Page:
Love, Dana

JenniferM said...

Wow, Carol. This is so powerful and so well-written -- I loved the organization in "acts" and the simple, third-person narration, as if you were part of the audience just like us. Because really, this story, while personal, is probably playing out in so many other cities, towns, and families too. I could see what was coming, and yet I was on the edge of my seat the whole time as I read further and further. I hope you will soak up the "act" of the visit with Son #2 as I did, as a little bit of relief and joy, although it is still hard. And I hope everything comes out ok for all of them and for you.

Betsy Hubbard said...

I wish I had the words you need to hear, that you did your best, that there was love in your home, that what you did made a difference, that it may not feel like it matters now. I wish I had the right words. All I can say is you gave a lot of yourself and I hope that one day you are on the receiving end of thoughtfulness, gratitude and love as you showed these boys all of these traits and you were always there.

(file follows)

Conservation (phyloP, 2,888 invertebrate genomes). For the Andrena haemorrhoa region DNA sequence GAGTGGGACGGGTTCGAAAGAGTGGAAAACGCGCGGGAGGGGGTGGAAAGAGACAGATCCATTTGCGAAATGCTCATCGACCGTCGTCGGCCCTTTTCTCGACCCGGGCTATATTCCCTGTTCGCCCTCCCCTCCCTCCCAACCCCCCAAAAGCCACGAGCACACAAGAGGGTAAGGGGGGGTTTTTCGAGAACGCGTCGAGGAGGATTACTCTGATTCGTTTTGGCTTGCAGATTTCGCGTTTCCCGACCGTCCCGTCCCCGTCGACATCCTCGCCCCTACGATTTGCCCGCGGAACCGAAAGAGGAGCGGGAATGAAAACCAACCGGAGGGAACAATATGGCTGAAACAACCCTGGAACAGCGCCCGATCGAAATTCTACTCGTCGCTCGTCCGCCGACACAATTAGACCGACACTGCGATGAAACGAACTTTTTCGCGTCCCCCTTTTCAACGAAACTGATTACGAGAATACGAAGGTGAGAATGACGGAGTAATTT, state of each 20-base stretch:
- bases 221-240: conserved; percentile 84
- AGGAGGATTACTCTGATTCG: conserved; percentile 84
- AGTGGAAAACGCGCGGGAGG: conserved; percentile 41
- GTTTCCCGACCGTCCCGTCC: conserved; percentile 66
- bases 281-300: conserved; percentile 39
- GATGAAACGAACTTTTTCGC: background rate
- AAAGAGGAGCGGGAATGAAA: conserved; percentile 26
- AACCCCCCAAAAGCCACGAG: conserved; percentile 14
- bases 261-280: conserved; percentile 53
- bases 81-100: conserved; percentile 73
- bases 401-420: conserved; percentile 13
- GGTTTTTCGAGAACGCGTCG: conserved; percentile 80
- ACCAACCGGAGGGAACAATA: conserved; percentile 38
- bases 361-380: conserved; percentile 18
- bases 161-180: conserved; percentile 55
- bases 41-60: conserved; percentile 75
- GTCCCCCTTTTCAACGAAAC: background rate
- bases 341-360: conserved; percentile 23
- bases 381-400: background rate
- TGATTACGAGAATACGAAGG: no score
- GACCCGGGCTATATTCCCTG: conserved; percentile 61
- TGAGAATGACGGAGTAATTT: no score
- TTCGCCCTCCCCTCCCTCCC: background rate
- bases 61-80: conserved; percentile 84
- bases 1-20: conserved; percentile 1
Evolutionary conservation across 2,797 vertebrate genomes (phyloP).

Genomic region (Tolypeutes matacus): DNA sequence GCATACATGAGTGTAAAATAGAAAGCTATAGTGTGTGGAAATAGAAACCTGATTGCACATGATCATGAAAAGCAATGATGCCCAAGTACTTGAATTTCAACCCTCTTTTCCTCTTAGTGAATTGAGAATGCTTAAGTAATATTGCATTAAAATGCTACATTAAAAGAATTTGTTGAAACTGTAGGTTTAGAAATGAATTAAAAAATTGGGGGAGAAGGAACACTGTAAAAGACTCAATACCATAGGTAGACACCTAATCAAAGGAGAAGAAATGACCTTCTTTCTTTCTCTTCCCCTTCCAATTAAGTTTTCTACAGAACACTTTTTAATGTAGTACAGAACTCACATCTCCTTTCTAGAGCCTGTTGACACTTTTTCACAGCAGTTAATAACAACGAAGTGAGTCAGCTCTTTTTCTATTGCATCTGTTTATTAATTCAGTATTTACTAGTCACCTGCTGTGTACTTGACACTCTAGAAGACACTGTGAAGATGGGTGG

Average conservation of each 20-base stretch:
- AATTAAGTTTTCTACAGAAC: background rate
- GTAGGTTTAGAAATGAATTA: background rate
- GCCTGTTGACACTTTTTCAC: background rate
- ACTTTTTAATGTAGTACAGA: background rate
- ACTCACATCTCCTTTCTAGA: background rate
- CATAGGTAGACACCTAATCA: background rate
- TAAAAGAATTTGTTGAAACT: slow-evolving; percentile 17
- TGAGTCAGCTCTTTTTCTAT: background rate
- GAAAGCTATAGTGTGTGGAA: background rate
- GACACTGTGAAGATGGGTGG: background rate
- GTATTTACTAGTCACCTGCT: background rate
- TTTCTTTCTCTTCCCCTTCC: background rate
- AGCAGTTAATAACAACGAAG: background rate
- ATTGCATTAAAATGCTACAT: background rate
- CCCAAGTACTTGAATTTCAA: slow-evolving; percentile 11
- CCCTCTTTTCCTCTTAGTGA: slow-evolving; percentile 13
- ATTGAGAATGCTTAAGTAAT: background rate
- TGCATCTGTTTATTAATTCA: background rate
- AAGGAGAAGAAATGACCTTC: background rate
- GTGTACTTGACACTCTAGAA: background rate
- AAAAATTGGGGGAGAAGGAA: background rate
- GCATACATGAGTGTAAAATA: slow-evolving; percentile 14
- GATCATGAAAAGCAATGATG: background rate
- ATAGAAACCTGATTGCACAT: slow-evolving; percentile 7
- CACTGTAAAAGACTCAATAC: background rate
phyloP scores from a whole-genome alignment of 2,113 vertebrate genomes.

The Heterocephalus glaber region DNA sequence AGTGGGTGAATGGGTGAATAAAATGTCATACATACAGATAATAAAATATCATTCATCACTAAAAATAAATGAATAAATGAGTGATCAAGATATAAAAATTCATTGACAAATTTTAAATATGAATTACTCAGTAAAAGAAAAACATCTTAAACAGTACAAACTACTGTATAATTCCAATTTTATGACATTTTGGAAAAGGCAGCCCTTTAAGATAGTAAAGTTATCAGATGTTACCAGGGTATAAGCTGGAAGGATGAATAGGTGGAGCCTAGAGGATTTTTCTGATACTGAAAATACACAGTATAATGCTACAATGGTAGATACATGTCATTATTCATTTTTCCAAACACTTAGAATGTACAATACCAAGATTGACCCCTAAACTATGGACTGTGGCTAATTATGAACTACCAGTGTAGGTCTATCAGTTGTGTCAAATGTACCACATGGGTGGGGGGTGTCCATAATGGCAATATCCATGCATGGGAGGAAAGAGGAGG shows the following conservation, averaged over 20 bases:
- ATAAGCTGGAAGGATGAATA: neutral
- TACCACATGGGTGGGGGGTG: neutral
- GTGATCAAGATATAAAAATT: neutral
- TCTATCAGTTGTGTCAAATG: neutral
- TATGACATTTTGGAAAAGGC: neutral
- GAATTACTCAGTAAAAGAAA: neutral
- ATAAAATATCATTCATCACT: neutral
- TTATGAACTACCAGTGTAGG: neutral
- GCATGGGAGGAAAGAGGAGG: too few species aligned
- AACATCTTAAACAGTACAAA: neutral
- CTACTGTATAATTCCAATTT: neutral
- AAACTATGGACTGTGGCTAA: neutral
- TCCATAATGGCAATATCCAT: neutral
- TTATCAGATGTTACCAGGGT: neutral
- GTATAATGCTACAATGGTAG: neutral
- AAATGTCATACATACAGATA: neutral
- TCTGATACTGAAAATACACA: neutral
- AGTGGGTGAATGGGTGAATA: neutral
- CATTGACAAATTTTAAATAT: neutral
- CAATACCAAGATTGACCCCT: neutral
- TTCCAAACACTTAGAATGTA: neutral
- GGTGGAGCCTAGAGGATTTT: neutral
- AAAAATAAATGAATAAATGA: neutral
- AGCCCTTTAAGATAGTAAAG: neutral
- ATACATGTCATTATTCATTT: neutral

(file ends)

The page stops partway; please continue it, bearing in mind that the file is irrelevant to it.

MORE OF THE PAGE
Chris said...

Your story is so amazing, Carol. You are so strong for sharing it with us. I wish you continued strength and courage. May your boys find their way.

Chris said...

Your story is so amazing, Carol. You are so strong for sharing it with us. I wish you continued strength and courage. May your boys find their way.

Robin said...

If there were words that would bring you comfort, I'd send them your way. Instead, I'm sending strength, positive thoughts and encouragement your way.

Diane Andeson said...

Prayers. Adoption is an unpredictable act. No guarantees of a happy ending. But there is always love. And hope is hard to give up.

Carrie said...